out of Five
Running time: 93
Flying Blind is worth seeing for a terrific performance from Helen McCrory, but the central relationship lacks chemistry and the script's refusal to flesh out its characters is ultimately frustrating.
What's it all about?
Directed by Katarzyna Klimkiewicz, Flying Blind is set in present-day Bristol and stars Helen McCrory as Frankie, a middle-aged aerospace engineer who divides her time between teaching at university and helping the Ministry of Defence design more efficient drones. After losing her keys, she is chatted up by Kahil (Najib Oudghiri), a young Algerian man who is one of her students and their flirtation quickly blossoms into a full-blown affair. However, their relationship arouses the suspicions of both her father (Kenneth Cranham) and her superiors at the MoD and soon Frankie becomes paranoid as to Kahil's true intentions.
Helen McCrory is superb as Frankie, portraying a strong, intelligent, capable and sexy middle-aged woman with a performance that quickly makes you realise how rarely such characters are seen on the big screen; the early scenes of her laying down the law to her patronising MoD superiors with a barely concealed ‘Fuck you’ in her eyes are immensely satisfying. Najib Oudghiri holds his own as Kahil and there's typically reliable support from Kenneth Cranham as Frankie's father and from Tristan Gemmill as Frankie's co-worker Robert.
Unfortunately, the crucial ingredient of the film is missing, because there's a significant lack of chemistry between McCrory and Oudghiri; he's cute enough, to be sure, but you never feel that this is a relationship she would be prepared to jeopardise her career for. Similarly, her lack of awareness in that regard doesn't ring true, given what we know of her character.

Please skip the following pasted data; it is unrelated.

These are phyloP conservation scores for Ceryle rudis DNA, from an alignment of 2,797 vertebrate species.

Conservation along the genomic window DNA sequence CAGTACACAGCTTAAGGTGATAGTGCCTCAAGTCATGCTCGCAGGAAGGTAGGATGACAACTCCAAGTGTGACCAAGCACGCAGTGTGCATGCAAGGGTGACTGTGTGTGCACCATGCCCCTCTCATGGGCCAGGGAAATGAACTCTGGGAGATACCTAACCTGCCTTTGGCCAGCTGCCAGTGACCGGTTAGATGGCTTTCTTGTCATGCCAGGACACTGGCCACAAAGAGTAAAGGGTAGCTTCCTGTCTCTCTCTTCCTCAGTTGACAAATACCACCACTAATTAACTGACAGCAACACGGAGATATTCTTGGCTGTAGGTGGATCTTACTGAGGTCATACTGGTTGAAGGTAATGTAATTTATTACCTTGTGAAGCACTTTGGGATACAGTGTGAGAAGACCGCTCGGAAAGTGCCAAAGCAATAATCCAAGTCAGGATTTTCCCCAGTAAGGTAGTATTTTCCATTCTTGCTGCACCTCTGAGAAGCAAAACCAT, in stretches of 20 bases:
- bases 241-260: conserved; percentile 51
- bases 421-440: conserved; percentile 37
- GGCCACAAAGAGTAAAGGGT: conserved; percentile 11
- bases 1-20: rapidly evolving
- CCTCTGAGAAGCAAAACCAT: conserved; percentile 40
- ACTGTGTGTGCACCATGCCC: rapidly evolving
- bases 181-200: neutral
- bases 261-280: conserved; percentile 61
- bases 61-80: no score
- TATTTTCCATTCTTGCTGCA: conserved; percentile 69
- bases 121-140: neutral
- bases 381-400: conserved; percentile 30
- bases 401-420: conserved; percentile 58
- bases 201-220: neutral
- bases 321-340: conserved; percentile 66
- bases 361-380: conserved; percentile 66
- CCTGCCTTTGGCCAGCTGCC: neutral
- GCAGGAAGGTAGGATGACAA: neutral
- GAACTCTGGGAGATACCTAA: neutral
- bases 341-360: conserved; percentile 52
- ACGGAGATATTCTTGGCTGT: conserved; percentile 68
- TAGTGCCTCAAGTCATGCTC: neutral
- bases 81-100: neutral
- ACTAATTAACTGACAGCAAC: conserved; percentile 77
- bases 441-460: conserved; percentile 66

The film is also let down by disappointingly pedestrian direction, particularly after an eye-opening shot of McCrory standing in a wind tunnel during the opening credits; there's nothing later in the film to match the visual impact of that moment. On top of that, the story wavers between predictability and a sense that it's not really getting its intended message across, while Frankie's lack of backstory (especially with regard to her previous relationships), coupled with the script's refusal to flesh out its supporting characters are both ultimately frustrating.
Flying Blind is worth seeing for Helen McCrory's superb central performance, but the film never quite engages on an emotional level, thanks to an underwritten script and a lack of chemistry between the two leads.